asked her to investigate why the agency arbitrarily chose to
adjudicate some of the formal legal complaints filed by Cornucopia
but looked the other way when it came to the largest corporate dairy
processor and marketer in the country for almost identical alleged

Cornucopia's letter stated, “Conditions on the 8,000-head factory
farm operated by Dean/Horizon in Idaho were very similar to the
factory farms that the USDA has already sanctioned. The only
discernible difference appears to be how much money Dean Foods has
spent on lobbyists and campaign contributions in Washington.”

The Cornucopia Institute's latest complaint against the Fagundes
dairy in California calls into question Dean Foods’ marketing claim
that "80% of our milk comes from … family farmers."

“We have been challenging Dean Foods’ greenwashing of their Horizon
label for a number of years now,” stated Kastel. One of Horizon's
decertified suppliers, milking 10,000 cows, in a feedlot in Pixley,
California, was categorized as a "family farm" by Dean.

“My family and 1800 or so other organic farmers around the country
have worked hard to build the stellar reputation organic dairy
products deservingly enjoy in the eyes of consumers,” lamented Tony
Azevedo, one of the first organic dairy farmers in California milking
350 cows near the town of Stevinson. “Virtually every other name-
brand organic dairy product in the country depends exclusively on
real family farmers to produce their milk. We don't want subterfuge
by confinement dairies giving us all a black eye and endangering our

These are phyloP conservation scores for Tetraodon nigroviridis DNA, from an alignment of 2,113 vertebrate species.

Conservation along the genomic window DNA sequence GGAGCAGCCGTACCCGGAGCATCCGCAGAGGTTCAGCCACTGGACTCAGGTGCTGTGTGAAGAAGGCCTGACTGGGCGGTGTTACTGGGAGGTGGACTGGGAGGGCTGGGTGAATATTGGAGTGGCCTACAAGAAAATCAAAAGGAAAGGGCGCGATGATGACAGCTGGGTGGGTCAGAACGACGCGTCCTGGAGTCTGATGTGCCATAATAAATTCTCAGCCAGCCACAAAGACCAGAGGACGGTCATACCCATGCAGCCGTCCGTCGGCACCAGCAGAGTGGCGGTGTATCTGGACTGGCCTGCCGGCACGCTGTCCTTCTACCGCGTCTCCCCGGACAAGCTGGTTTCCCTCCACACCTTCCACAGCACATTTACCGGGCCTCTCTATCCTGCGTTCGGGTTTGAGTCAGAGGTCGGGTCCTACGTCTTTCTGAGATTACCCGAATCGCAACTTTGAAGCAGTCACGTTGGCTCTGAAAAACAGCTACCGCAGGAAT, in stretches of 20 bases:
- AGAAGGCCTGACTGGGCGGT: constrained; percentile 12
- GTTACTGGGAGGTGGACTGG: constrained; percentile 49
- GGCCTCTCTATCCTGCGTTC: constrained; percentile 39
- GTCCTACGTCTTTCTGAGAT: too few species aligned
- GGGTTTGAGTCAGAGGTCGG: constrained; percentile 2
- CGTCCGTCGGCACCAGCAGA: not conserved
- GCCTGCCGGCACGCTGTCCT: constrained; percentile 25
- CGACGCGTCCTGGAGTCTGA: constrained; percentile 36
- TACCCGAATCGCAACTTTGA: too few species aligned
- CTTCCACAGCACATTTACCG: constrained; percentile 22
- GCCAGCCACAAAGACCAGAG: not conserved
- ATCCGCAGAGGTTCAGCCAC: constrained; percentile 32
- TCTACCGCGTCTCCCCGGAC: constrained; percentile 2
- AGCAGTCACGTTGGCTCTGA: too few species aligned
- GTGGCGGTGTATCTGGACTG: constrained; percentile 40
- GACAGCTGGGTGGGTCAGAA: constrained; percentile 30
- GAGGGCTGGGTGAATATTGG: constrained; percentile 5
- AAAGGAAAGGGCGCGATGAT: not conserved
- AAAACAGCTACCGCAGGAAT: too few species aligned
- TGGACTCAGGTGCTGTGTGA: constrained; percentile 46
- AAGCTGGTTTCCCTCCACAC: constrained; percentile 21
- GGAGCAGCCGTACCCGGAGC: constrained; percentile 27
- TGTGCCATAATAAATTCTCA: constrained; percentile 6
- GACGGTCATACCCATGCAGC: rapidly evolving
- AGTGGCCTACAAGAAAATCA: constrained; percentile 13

"Ninety percent of all participants in the marketplace are
approaching organic dairy production ethically," emphasized
Cornucopia's Kastel. A comprehensive report and scorecard, listing
organic brand-name and private-label organic dairy products, can be
found on The Cornucopia Institute website:

In addition to filing a formal legal complaint against Fagundes dairy
with regulators at the USDA, Cornucopia also sent the complaint to
the California Department of Agriculture that also oversees organic
production in the state.

Although past complaints regarding the integrity of organic
production have sometimes taken months or even years to adjudicate at
the state and federal levels Cornucopia's concerns elicited a
response in less than 24 hours from the dairy’s organic certifier,
CCOF, based in Santa Cruz, California. In a letter to Cornucopia
CCOF said, “Please note that CCOF takes organic livestock living
conditions extremely seriously.’ They added, “We will immediately
initiate a full investigation which will include an on-site
inspection of the operation.

Organic certifiers are on the front lines of efforts to protect
consumers and ethical farmers from fraud. “The immediate and serious
tone from CCOF should not be surprising as the certifier has been one
of the most highly respected organizations in the organic movement
since its founding in the early 1970s, said Fantle.

The letter sent to the USDA Office of Inspector General can be viewed

The formal legal complaint filed with the USDA regarding alleged
violations at the Fagundes organic factory farm dairy can be viewed at:

Images of the Fagundes operation can be viewed at: